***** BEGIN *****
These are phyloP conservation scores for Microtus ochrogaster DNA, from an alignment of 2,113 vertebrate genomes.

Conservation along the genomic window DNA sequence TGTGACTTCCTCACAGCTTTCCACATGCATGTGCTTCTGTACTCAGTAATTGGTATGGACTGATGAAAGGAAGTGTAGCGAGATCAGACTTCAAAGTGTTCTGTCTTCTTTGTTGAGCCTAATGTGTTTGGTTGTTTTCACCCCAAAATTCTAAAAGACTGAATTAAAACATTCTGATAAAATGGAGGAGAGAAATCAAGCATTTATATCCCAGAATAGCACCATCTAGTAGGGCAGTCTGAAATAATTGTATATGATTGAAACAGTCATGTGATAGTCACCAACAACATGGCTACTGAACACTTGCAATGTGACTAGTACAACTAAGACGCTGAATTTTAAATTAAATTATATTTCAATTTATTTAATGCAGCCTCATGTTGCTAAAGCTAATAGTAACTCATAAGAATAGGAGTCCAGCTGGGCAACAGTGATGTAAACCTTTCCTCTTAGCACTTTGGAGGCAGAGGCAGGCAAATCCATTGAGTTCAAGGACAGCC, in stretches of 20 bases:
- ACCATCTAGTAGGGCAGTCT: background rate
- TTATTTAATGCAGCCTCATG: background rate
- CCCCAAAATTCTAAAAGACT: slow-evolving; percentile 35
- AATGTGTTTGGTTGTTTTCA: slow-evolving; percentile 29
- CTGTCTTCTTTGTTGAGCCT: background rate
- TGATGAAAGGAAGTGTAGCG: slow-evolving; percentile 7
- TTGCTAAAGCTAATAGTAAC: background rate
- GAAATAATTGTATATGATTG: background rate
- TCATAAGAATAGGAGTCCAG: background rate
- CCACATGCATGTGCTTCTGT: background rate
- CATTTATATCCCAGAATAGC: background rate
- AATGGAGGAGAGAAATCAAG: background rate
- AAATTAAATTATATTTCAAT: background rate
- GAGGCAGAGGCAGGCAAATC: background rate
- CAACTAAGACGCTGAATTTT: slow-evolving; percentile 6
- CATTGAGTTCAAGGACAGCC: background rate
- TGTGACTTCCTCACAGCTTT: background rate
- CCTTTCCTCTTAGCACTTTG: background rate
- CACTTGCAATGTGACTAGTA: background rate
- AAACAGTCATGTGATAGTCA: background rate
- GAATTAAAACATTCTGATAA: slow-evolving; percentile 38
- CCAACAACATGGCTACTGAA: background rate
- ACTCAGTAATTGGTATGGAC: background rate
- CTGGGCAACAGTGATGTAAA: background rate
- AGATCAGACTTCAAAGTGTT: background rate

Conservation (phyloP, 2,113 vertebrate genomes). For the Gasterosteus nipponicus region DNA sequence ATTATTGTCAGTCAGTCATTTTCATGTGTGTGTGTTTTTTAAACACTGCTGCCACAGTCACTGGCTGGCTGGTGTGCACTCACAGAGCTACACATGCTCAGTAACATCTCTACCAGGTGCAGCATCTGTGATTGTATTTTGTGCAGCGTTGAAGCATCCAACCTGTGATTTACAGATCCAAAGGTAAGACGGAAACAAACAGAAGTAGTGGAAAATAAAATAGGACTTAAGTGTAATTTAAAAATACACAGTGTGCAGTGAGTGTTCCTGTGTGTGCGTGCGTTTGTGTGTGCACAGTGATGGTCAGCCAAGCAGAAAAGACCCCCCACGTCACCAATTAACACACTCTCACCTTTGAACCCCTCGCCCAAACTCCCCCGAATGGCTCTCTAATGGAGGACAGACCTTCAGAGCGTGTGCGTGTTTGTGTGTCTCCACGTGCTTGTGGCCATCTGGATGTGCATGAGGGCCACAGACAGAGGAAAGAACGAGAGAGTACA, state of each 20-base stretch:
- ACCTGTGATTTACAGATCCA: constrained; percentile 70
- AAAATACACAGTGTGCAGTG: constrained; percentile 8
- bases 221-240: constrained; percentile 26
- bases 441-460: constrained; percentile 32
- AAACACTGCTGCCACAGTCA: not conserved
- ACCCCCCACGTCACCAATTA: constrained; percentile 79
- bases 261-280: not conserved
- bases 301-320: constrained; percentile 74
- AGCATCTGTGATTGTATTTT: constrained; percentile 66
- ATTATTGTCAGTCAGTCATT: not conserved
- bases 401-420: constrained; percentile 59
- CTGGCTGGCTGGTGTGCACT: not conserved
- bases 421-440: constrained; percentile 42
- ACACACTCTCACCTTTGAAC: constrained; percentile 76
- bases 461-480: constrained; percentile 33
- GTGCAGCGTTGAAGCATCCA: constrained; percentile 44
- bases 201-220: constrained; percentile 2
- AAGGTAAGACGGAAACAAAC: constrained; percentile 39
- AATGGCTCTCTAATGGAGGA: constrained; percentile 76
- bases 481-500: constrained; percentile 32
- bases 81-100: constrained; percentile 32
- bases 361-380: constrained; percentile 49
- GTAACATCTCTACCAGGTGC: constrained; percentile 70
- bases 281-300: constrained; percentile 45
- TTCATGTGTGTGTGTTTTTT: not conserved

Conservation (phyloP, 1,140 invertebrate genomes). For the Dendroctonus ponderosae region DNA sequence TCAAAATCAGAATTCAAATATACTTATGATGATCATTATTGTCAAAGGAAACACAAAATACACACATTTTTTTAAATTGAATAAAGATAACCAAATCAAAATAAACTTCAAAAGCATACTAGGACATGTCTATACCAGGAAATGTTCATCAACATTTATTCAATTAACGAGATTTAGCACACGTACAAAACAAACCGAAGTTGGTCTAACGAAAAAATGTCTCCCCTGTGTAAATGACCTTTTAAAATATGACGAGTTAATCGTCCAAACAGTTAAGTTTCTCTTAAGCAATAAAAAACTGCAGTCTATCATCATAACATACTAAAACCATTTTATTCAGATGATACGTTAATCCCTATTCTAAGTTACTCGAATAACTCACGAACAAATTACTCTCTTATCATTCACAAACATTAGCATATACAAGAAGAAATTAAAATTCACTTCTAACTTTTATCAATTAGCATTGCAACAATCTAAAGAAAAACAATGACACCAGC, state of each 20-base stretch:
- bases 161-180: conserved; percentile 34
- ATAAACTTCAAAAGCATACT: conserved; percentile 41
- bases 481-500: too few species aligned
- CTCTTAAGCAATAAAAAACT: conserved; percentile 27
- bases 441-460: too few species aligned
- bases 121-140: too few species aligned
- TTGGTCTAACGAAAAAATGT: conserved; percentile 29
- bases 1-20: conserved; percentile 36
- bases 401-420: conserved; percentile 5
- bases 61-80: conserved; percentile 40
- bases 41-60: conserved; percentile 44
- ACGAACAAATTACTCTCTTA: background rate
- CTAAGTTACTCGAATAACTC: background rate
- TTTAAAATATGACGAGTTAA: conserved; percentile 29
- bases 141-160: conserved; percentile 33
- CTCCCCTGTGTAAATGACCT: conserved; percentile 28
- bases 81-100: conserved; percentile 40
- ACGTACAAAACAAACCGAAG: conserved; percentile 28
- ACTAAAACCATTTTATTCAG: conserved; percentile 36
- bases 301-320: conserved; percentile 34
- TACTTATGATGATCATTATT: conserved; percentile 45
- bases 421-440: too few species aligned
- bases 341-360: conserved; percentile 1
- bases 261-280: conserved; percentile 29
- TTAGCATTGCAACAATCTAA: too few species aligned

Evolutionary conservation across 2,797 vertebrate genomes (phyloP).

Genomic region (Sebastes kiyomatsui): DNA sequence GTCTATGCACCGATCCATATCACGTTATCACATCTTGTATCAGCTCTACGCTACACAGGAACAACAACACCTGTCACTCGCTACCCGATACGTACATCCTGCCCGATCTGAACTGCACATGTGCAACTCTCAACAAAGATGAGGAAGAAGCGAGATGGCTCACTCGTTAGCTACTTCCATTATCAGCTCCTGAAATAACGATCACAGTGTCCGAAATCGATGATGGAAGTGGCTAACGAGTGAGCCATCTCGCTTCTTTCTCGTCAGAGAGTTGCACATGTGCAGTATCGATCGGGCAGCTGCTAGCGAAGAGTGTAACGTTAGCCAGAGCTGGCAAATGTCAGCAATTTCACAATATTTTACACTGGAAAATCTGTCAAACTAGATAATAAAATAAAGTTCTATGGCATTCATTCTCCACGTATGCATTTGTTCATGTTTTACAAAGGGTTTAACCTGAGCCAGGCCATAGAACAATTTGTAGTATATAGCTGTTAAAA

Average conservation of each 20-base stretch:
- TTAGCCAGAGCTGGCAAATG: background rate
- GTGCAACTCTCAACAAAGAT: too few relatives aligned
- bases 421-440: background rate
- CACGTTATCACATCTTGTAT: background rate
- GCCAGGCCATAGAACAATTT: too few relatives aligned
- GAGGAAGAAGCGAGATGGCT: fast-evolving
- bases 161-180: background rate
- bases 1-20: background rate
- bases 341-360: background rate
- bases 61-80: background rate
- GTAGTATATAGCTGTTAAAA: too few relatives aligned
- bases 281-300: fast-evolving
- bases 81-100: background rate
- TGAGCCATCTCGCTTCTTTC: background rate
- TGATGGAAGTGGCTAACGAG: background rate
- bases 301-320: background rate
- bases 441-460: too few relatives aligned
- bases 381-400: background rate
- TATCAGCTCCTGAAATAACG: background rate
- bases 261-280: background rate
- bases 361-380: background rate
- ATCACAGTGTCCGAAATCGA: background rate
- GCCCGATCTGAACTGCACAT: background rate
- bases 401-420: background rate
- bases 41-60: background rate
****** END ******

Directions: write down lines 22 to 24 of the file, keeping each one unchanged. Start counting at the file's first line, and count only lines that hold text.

- AAACAGTCATGTGATAGTCA: background rate
- GAATTAAAACATTCTGATAA: slow-evolving; percentile 38
- CCAACAACATGGCTACTGAA: background rate